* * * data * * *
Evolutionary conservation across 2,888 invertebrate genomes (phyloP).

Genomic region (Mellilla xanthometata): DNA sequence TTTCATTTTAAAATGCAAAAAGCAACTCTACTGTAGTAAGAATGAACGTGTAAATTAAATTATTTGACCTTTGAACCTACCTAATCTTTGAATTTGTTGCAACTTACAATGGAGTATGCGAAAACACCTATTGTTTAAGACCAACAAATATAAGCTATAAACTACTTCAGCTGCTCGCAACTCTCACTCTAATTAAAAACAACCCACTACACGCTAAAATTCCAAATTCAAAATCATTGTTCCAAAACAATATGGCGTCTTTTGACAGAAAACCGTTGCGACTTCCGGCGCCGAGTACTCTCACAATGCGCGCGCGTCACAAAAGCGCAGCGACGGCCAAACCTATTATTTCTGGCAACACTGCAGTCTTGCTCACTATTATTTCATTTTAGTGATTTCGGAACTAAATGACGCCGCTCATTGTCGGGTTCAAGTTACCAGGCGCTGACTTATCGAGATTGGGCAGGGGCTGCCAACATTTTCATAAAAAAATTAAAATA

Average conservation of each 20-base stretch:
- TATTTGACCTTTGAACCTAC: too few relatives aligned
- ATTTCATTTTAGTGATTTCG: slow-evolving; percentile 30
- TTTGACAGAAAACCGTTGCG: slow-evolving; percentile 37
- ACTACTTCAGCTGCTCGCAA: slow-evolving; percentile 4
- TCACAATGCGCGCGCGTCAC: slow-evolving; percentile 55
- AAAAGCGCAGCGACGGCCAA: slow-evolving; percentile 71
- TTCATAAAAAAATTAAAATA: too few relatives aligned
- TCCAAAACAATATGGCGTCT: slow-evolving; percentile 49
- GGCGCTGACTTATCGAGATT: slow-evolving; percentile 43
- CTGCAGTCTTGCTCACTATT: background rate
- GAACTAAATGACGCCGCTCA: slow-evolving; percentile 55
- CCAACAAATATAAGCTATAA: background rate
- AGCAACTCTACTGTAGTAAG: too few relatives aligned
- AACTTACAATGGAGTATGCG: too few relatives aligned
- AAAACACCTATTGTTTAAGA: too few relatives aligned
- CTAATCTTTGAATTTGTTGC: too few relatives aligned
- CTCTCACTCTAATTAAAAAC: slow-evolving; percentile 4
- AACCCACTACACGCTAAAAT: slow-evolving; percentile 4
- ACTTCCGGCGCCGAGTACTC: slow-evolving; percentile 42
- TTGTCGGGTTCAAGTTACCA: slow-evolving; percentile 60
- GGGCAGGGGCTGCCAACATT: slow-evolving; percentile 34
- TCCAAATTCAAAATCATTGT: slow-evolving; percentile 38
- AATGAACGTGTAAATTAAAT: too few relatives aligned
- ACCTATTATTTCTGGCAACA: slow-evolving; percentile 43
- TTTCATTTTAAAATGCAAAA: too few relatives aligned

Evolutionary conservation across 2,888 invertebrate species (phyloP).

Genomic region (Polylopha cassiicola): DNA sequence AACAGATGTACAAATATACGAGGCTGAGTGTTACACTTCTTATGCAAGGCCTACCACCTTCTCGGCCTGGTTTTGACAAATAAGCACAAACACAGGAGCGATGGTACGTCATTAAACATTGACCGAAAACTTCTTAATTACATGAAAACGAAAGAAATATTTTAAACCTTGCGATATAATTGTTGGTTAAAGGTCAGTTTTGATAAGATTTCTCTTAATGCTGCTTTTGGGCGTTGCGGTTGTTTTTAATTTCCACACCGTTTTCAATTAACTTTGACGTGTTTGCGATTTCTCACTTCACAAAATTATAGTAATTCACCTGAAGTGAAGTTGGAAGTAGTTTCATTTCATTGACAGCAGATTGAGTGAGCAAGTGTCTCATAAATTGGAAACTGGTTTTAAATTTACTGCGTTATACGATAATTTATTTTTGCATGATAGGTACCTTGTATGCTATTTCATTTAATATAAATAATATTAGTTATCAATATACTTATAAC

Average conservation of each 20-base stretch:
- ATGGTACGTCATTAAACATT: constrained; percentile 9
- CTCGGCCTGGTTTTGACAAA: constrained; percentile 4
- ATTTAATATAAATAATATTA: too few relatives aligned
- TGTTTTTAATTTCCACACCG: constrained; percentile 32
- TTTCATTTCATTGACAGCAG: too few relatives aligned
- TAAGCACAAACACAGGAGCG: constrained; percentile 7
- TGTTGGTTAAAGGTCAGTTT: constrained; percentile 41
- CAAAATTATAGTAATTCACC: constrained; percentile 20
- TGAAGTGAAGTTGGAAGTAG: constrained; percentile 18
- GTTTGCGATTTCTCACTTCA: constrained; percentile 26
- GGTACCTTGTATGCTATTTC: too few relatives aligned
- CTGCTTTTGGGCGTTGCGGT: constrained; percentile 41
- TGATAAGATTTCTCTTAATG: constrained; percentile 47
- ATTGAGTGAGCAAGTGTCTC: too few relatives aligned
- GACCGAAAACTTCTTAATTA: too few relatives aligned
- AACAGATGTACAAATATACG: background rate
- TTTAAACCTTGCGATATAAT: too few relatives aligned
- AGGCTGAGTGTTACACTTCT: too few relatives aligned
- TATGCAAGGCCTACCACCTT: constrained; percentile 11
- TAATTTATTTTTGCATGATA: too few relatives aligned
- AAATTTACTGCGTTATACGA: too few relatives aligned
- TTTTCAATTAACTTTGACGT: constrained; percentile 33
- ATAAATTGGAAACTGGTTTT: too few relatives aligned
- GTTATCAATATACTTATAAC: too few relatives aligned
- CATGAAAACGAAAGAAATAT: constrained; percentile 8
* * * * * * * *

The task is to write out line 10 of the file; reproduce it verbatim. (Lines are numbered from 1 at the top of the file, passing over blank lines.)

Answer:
- TTCATAAAAAAATTAAAATA: too few relatives aligned